Spare parts for fighter jets made by 3D printers
And the company is now predicting that in the future the armed forces could “print” their own spare parts at the front line from a machine using powdered stainless steel.
BAE Systems has been developing technology at RAF Marham, Norfolk, to engineer ready-made parts for four squadrons of Tornado GR4 aircraft, including protective covers for cockpit radios and guards for power take-off shafts.
Some of the parts cost less than £100. The stainless steel part used in last month’s Tornado flights was a bracket used to secure a camera to the under-carriage of the aircraft.
The company said the use of printed parts could cut the Royal Air Force’s maintenance and service bill by over £1.2 million over the next four years.
Mike Murray, head of airframe integration at BAE Systems, said: “You are suddenly not fixed in terms of where you have to manufacture these things.
“You can manufacture the products at whatever base you want, providing you can get a machine there, which means you can also start to support other platforms such as ships and aircraft carriers.
“And if it’s feasible to get machines out on the front line, it also gives improved capability where we wouldn’t traditionally have manufacturing support.”
Although the technology for 3D printing was devised in the 1970s it has only recently been adopted on a wider commercial basis. Under traditional methods of manufacture, a piece of stainless steel is cut and shaped into the correct size or different parts are bolted together after any excess material is shaved off. However, in 3D printing, instead of starting with a block of metal and fashioning it into the desired object, stainless steel in a powdered form is added to a printer and then grown layer by layer into the desired object, which has been designed on a computer. The process can take from several hours to several days depending on the size and complexity of the object.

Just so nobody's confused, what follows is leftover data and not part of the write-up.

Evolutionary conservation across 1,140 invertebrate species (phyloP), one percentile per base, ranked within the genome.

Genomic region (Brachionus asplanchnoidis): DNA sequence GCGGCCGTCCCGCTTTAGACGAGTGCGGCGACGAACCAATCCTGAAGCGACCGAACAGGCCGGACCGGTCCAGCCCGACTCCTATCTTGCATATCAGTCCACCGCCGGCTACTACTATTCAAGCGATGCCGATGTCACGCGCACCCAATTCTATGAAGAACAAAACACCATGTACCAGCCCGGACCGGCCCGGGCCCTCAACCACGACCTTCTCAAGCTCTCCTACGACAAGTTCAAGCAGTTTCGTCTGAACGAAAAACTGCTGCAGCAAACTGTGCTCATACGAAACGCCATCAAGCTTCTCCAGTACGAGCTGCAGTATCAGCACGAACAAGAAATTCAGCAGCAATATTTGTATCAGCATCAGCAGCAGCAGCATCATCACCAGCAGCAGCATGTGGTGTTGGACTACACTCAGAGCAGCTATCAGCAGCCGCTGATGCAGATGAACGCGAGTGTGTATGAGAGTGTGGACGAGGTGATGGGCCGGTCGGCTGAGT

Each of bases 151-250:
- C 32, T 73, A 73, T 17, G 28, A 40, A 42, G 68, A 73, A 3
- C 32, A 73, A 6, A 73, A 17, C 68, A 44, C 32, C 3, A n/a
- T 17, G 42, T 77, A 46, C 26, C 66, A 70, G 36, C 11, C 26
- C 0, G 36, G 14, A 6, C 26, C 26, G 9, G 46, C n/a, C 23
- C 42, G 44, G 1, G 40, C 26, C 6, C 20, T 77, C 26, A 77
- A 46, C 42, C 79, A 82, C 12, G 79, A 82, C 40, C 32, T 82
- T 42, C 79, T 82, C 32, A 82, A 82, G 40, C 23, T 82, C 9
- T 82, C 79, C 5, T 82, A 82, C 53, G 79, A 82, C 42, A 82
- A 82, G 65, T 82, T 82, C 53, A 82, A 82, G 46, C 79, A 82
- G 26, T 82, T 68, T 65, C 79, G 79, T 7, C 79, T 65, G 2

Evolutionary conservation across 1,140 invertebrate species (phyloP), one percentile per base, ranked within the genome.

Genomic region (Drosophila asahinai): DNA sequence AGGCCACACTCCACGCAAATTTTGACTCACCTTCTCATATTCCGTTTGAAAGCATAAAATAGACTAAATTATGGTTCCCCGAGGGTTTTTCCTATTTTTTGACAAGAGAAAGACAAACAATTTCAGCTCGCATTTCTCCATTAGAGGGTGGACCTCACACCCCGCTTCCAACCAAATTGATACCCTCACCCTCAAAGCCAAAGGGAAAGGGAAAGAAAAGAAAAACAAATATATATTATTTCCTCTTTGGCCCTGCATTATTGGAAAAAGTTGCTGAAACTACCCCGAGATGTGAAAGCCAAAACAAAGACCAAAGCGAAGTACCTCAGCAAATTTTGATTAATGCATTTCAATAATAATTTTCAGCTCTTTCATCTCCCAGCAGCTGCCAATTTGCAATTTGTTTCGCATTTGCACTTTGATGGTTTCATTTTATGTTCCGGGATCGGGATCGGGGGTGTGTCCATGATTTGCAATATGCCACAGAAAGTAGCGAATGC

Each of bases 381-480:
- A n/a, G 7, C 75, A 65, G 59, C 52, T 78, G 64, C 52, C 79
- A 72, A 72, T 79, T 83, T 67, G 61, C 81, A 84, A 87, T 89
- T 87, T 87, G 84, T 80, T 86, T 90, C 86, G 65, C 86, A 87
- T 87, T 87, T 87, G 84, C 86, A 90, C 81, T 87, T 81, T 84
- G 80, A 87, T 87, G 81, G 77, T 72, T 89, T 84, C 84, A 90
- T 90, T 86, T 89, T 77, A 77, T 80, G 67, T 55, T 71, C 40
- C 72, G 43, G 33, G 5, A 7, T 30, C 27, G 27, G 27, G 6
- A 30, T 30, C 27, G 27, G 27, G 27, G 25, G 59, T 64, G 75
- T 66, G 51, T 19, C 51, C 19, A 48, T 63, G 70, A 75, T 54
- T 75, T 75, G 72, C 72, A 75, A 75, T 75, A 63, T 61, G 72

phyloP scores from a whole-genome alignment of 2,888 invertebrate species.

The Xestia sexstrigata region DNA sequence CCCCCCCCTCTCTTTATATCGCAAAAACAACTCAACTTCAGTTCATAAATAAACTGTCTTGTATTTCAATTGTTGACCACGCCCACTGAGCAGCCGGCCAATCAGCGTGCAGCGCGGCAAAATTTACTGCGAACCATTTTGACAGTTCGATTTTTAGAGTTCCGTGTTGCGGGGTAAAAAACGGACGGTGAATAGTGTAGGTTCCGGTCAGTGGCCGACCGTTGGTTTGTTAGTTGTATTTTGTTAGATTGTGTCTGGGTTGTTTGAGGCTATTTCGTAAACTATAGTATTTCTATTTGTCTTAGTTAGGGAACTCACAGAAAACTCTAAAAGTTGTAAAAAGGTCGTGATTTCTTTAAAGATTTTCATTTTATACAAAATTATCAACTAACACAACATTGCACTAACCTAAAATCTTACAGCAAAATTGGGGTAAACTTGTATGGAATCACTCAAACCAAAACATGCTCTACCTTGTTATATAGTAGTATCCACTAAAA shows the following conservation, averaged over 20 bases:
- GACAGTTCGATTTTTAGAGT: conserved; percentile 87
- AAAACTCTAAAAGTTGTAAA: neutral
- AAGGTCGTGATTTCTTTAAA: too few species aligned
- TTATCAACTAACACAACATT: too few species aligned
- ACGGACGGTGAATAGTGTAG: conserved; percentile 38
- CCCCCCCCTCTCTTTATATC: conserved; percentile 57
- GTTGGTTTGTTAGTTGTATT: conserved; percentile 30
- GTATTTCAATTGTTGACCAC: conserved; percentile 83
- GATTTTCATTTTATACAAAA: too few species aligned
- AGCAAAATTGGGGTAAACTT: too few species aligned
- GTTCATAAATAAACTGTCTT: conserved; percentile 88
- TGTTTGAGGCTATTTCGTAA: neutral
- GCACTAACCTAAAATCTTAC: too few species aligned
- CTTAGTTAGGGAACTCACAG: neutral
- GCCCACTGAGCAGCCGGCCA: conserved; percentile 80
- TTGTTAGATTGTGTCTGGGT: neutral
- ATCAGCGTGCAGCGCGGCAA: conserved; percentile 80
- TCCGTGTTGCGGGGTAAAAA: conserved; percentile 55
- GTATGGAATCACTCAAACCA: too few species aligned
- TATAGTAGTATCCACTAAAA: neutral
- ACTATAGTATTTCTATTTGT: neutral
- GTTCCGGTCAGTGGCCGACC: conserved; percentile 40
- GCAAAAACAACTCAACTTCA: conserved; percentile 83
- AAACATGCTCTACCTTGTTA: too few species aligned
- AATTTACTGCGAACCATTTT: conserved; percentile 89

This is the first time a metal part manufactured using 3D printing technology has been used in flight. In 2012 the first plastic parts manufactured by the technology were used on board a Vickers VC10 Tanker aircraft. The plastic parts were a housing for controls located in the cockpit of the aircraft which was retired in September.
Yesterday Andrea Kay, a media relations manager with BAE Systems, said the technology could offer benefits on the battlefield for the military: “The idea is that in the future the armed forces will be able to go into battle with 3D printers and powdered stainless steel and manufacture parts when required instead of having to have them constructed back in Britain and then shipped out to them. The possibilities of 3D printing technology [are] quite incredible.”